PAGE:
Pioneer Families arriving before 1920
THE FIRST FIFTY YEARS
In 1896 an event took place which had far-reaching effects in the West -- the Dominion election which swept Sir Wilfrid Laurier's Liberal party to power. A young westerner, Clifford Sifton (later "Sir") was selected by Laurier as Minister of the Interior. His aggressive immigration policies encouraged settlers from many countries. Sifton's campaign coincided with the exhaustion of free arable land in U.S.A. This resulted in a tidal wave of immigration, continuing until 1913. Between 1896 and 1903, 367,000 emigrants arrived and between 1904 and 1913 almost two and a half million more. The bulk of these people came to the prairies, first following railway lines, then fanning out to more remote regions.
Sir Clifford Sifton used every means to encourage immigrants from Great Britain and continental Europe. The government created the North Atlantic Trading Co., with headquarters in Hamburg, to seek out "the stalwart peasant in the sheepskin coat". Hundreds of thousands came -- from di-verse and distinctive backgrounds, leading to an extraordinary mass immigration that changed the face of Canada.
Lured by the romance of pioneer life, many left a prosperous existence. Some brought fancy wardrobes. They found there was free land but making it yield was a different matter. Some were successful, some were not.
We have only one or two pioneers left to tell their stories, so in the following pages it is mostly the children of the pioneers who write their history. They tell of the loneliness; the homesickness; the burden of death and illness; the importance of family and neighbors; the joys of community, church; threshing gangs; and the one-room schools.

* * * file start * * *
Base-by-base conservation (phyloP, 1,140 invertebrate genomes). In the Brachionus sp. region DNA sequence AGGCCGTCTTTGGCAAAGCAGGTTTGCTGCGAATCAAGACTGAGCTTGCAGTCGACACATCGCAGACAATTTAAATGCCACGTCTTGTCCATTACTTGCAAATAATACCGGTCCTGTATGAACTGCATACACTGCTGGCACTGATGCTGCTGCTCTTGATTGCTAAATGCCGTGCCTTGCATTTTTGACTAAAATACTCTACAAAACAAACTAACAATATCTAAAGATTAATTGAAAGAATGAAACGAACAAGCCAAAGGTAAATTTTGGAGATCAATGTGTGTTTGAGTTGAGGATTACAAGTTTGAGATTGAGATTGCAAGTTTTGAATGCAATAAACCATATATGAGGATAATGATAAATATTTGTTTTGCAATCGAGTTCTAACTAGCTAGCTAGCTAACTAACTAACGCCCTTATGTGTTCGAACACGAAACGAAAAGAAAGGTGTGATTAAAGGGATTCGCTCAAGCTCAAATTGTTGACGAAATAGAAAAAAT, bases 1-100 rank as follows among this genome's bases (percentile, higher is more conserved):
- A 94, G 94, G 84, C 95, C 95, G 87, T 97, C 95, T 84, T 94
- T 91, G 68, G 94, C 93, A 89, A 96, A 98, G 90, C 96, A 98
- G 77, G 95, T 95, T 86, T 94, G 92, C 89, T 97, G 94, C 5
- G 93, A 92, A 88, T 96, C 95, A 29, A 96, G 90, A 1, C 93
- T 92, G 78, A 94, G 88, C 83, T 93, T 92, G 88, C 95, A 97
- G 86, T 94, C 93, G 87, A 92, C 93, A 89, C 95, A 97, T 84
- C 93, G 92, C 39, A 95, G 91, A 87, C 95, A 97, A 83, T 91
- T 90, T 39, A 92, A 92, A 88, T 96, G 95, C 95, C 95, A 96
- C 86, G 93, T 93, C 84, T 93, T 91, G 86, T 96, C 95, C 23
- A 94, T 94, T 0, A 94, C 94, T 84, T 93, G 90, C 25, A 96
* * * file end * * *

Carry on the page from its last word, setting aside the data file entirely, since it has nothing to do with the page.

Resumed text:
They remember the first fifty years -- 1907 to 1957.
Settlement in the Elk Point Area
by Marvin Bjornstad
This group of hardy families came into the country in many different ways: some came by waggon, some on horseback, some by rail to Edmonton or Vermilion and others by rafting down the river with their settlers effects. All found almost no services except the policing in place (NWMP), some itinerant ministers, and a few neighbours who often were they support system for a wide range of newcomers. The diligent families began to take care of some very basic survival needs: shelter, food planting, water and fuel as soon as they could. Many failed, usually through lack of support resourses and families moved on. Others proved up their land, sold out for some capital and moved on to start again where perhaps they stood a better chance of getting a good restart. Jobs were few, entertainment was whenever a few people could get together.
Family histories are looking back and likely a bit more positive than negative, filled with a mixture of pride and awe at what had been accomplished.